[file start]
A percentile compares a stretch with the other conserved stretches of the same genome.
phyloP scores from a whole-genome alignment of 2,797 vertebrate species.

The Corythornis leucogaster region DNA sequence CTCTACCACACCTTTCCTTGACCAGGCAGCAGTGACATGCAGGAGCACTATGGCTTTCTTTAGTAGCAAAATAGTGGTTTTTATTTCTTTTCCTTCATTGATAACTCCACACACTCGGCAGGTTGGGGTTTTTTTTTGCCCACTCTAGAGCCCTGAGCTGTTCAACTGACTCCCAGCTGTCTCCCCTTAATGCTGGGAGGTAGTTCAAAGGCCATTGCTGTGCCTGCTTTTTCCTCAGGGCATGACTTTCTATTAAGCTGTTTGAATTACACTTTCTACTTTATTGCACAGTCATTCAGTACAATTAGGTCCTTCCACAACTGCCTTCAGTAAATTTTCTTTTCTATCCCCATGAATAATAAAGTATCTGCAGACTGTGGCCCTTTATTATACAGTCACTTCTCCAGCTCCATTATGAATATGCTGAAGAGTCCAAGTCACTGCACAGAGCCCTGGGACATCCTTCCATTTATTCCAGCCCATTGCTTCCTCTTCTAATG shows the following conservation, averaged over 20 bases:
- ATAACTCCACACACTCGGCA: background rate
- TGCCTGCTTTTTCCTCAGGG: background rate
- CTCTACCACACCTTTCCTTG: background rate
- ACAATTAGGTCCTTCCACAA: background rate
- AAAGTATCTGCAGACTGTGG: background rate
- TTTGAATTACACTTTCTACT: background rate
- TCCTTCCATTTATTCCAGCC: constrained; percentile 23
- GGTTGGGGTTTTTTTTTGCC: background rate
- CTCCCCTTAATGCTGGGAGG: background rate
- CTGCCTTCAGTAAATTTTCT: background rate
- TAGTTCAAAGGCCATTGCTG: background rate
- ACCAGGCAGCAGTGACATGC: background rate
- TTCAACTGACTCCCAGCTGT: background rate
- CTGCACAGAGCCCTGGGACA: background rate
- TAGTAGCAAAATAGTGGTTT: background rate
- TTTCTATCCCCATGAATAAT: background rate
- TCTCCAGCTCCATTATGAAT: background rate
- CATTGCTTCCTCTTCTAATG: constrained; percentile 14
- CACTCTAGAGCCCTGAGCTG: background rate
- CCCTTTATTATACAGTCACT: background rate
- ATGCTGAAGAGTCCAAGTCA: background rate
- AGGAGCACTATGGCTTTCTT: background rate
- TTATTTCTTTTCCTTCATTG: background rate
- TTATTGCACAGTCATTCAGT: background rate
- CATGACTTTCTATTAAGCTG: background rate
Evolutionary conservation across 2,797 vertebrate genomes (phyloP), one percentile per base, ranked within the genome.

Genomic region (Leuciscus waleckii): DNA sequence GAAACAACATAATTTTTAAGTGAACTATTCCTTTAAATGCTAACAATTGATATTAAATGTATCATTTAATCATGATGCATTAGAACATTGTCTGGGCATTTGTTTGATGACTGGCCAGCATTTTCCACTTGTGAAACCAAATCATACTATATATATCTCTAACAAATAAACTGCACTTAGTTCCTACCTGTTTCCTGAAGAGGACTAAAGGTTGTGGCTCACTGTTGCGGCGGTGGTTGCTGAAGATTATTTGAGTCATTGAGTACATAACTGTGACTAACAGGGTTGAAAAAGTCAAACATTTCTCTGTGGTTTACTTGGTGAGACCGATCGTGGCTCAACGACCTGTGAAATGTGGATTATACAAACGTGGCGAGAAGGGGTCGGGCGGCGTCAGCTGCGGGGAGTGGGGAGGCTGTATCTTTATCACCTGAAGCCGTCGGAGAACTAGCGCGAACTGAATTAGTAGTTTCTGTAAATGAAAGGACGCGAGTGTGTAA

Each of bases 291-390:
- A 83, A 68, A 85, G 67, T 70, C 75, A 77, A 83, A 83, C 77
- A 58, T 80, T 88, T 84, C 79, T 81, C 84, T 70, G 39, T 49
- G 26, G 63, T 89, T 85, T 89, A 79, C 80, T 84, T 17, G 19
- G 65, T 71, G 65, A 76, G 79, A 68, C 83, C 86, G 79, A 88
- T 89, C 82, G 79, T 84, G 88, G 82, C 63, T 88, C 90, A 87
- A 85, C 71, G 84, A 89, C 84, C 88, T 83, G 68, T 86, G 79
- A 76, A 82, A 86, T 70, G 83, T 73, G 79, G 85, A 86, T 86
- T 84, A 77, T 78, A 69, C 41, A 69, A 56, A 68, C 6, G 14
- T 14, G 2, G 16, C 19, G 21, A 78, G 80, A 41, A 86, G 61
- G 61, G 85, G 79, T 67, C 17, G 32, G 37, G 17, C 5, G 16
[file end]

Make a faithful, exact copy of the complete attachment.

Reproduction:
A percentile compares a stretch with the other conserved stretches of the same genome.
phyloP scores from a whole-genome alignment of 2,797 vertebrate species.

The Corythornis leucogaster region DNA sequence CTCTACCACACCTTTCCTTGACCAGGCAGCAGTGACATGCAGGAGCACTATGGCTTTCTTTAGTAGCAAAATAGTGGTTTTTATTTCTTTTCCTTCATTGATAACTCCACACACTCGGCAGGTTGGGGTTTTTTTTTGCCCACTCTAGAGCCCTGAGCTGTTCAACTGACTCCCAGCTGTCTCCCCTTAATGCTGGGAGGTAGTTCAAAGGCCATTGCTGTGCCTGCTTTTTCCTCAGGGCATGACTTTCTATTAAGCTGTTTGAATTACACTTTCTACTTTATTGCACAGTCATTCAGTACAATTAGGTCCTTCCACAACTGCCTTCAGTAAATTTTCTTTTCTATCCCCATGAATAATAAAGTATCTGCAGACTGTGGCCCTTTATTATACAGTCACTTCTCCAGCTCCATTATGAATATGCTGAAGAGTCCAAGTCACTGCACAGAGCCCTGGGACATCCTTCCATTTATTCCAGCCCATTGCTTCCTCTTCTAATG shows the following conservation, averaged over 20 bases:
- ATAACTCCACACACTCGGCA: background rate
- TGCCTGCTTTTTCCTCAGGG: background rate
- CTCTACCACACCTTTCCTTG: background rate
- ACAATTAGGTCCTTCCACAA: background rate
- AAAGTATCTGCAGACTGTGG: background rate
- TTTGAATTACACTTTCTACT: background rate
- TCCTTCCATTTATTCCAGCC: constrained; percentile 23
- GGTTGGGGTTTTTTTTTGCC: background rate
- CTCCCCTTAATGCTGGGAGG: background rate
- CTGCCTTCAGTAAATTTTCT: background rate
- TAGTTCAAAGGCCATTGCTG: background rate
- ACCAGGCAGCAGTGACATGC: background rate
- TTCAACTGACTCCCAGCTGT: background rate
- CTGCACAGAGCCCTGGGACA: background rate
- TAGTAGCAAAATAGTGGTTT: background rate
- TTTCTATCCCCATGAATAAT: background rate
- TCTCCAGCTCCATTATGAAT: background rate
- CATTGCTTCCTCTTCTAATG: constrained; percentile 14
- CACTCTAGAGCCCTGAGCTG: background rate
- CCCTTTATTATACAGTCACT: background rate
- ATGCTGAAGAGTCCAAGTCA: background rate
- AGGAGCACTATGGCTTTCTT: background rate
- TTATTTCTTTTCCTTCATTG: background rate
- TTATTGCACAGTCATTCAGT: background rate
- CATGACTTTCTATTAAGCTG: background rate
Evolutionary conservation across 2,797 vertebrate genomes (phyloP), one percentile per base, ranked within the genome.

Genomic region (Leuciscus waleckii): DNA sequence GAAACAACATAATTTTTAAGTGAACTATTCCTTTAAATGCTAACAATTGATATTAAATGTATCATTTAATCATGATGCATTAGAACATTGTCTGGGCATTTGTTTGATGACTGGCCAGCATTTTCCACTTGTGAAACCAAATCATACTATATATATCTCTAACAAATAAACTGCACTTAGTTCCTACCTGTTTCCTGAAGAGGACTAAAGGTTGTGGCTCACTGTTGCGGCGGTGGTTGCTGAAGATTATTTGAGTCATTGAGTACATAACTGTGACTAACAGGGTTGAAAAAGTCAAACATTTCTCTGTGGTTTACTTGGTGAGACCGATCGTGGCTCAACGACCTGTGAAATGTGGATTATACAAACGTGGCGAGAAGGGGTCGGGCGGCGTCAGCTGCGGGGAGTGGGGAGGCTGTATCTTTATCACCTGAAGCCGTCGGAGAACTAGCGCGAACTGAATTAGTAGTTTCTGTAAATGAAAGGACGCGAGTGTGTAA

Each of bases 291-390:
- A 83, A 68, A 85, G 67, T 70, C 75, A 77, A 83, A 83, C 77
- A 58, T 80, T 88, T 84, C 79, T 81, C 84, T 70, G 39, T 49
- G 26, G 63, T 89, T 85, T 89, A 79, C 80, T 84, T 17, G 19
- G 65, T 71, G 65, A 76, G 79, A 68, C 83, C 86, G 79, A 88
- T 89, C 82, G 79, T 84, G 88, G 82, C 63, T 88, C 90, A 87
- A 85, C 71, G 84, A 89, C 84, C 88, T 83, G 68, T 86, G 79
- A 76, A 82, A 86, T 70, G 83, T 73, G 79, G 85, A 86, T 86
- T 84, A 77, T 78, A 69, C 41, A 69, A 56, A 68, C 6, G 14
- T 14, G 2, G 16, C 19, G 21, A 78, G 80, A 41, A 86, G 61
- G 61, G 85, G 79, T 67, C 17, G 32, G 37, G 17, C 5, G 16